Once high school ends, so do IEPs. Find out more in our Bridges Resource Library “Life After IEPs—When Do Things Change, and Why?” entry.
Let’s delve into the difference between accommodations and modifications and why that difference is really important after IEPs end.
How Are Accommodations and Modifications Different?
As an initial matter, it’s helpful to distinguish between accommodations and modifications:
Accommodations refer to providing access to the program/curriculum. Examples of accommodations include braille and enlarged print texts, tactile graphics, non-visually accessible digital materials, audio-described videos, and more. The key is that the accommodation does not change the content or purpose of the original material; it just allows that material to be accessed by individuals who cannot access it the original materials effectively or efficiently.
Modifications refer to changes in the program/curriculum itself. Examples of modifications include decreasing the number of problems in a homework assignment, reducing the number of paragraphs or pages required in a writing assignment, or excusing an individual from an activity, like the driving portion of a Drivers’ Education class.
Find out more in the Bridges Resource Library’s Accommodations Versus Modifications entry.
Please note that many individuals will need both accommodations and modifications at some point in their lives. The key difference is in the individual’s RIGHT to have an accommodation, a modification, or both.
Rights to Accommodations and Modifications Under IEPs
Schools must provide any necessary accommodations AND modifications for disabled students to receive FAPE (free appropriate public education). This means that the school must modify the curriculum or other aspects of its program, even if that modification fundamentally changes the nature of the program. Additionally, this means that the cost of a needed accommodation or a modification does not matter; if the accommodation or modification is needed for the student to receive FAPE, the school is legally required to provide it.
Rights to Accommodations and Modifications Under Section 504 and the ADA
As noted in other articles in this series, the protections of Section 504 of the Rehabilitation Act of 1973 (Section 504) and the Americans with Disabilities Act (ADA) required the individual with a disability to provide proof of the disability and to affirmatively request disability-related accommodations.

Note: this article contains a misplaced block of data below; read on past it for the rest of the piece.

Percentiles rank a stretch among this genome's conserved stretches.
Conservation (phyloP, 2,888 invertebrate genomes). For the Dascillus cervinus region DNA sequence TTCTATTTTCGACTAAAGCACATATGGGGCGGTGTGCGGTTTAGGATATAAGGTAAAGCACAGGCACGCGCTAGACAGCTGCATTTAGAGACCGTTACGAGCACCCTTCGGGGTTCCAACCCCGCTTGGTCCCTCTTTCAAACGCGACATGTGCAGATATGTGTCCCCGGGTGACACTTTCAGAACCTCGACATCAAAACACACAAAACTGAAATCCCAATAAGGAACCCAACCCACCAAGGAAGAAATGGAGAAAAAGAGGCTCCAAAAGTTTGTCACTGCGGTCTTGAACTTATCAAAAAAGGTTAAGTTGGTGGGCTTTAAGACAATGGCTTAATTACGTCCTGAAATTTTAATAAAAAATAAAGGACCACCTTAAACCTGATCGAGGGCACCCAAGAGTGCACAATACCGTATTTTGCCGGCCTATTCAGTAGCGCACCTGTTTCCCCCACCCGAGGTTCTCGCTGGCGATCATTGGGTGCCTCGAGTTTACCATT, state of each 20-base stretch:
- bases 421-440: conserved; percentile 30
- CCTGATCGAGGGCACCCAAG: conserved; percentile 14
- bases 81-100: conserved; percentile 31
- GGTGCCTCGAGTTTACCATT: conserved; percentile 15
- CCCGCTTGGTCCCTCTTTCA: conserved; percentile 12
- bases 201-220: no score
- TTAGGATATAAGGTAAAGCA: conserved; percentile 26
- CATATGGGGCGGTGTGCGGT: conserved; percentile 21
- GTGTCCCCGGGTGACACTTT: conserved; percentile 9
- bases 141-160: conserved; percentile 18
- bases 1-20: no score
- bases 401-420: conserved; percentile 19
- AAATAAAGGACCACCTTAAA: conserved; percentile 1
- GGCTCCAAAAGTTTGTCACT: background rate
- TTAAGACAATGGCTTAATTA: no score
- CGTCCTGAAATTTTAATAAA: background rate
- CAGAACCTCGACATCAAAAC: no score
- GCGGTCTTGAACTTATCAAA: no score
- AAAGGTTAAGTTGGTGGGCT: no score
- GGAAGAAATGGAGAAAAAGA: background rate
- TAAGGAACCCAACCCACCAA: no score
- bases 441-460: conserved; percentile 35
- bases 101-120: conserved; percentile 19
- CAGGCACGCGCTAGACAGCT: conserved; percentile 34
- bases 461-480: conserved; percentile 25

Notably, while Section 504 and the ADA permit reasonable accommodations, both laws require that the accommodation does not constitute a “fundamental alteration” of the program or service. In other words, reasonable accommodations are required; modifications are not.
Moreover, accommodations under Section 504 and the ADA must be “reasonable.” Reasonableness depends on several factors, and cost is one of these factors. Another factor is whether the reasonable accommodation will be an “undue hardship” to the entity to which the request is made (this typically refers to cost and difficulty in light of the resources of the entity). Thus, a requested accommodation might be reasonable for a successful chain of restaurants but might be unreasonable for a small, local restaurant (though a different, lower-cost accommodation might be reasonable for that local restaurant).
What Does This Mean?
Individuals with disabilities are not entitled to modifications after they leave high school. Additionally, while reasonable accommodations are required, under Section 504 and the ADA, the school, employer, business, governmental agency, etc. does not have to provide the reasonable accommodation you request if doing so would cause an undue hardship.
**Please note that other laws, including Section 508, state laws, and local ordinances may provide additional rights that may not be available under Section 504 and the ADA that are not addressed in this Bridges Resource Library entry.
Contact the Bridges Helpdesk for More Information
- Our Accessible web form
- Email: Helpdesk@imagemd.org
- Text: Send to: (410) 357-1546
- Voice mail: Call (410) 357-1546, leave a voice mail message, and we will return your call
This unique project is being coordinated through The IMAGE Center of Maryland, a center for independent living in Towson, and it is funded by a grant from the Maryland Department of Education Division of Special Education/Early Intervention Services.
Updated as of September 29, 2023.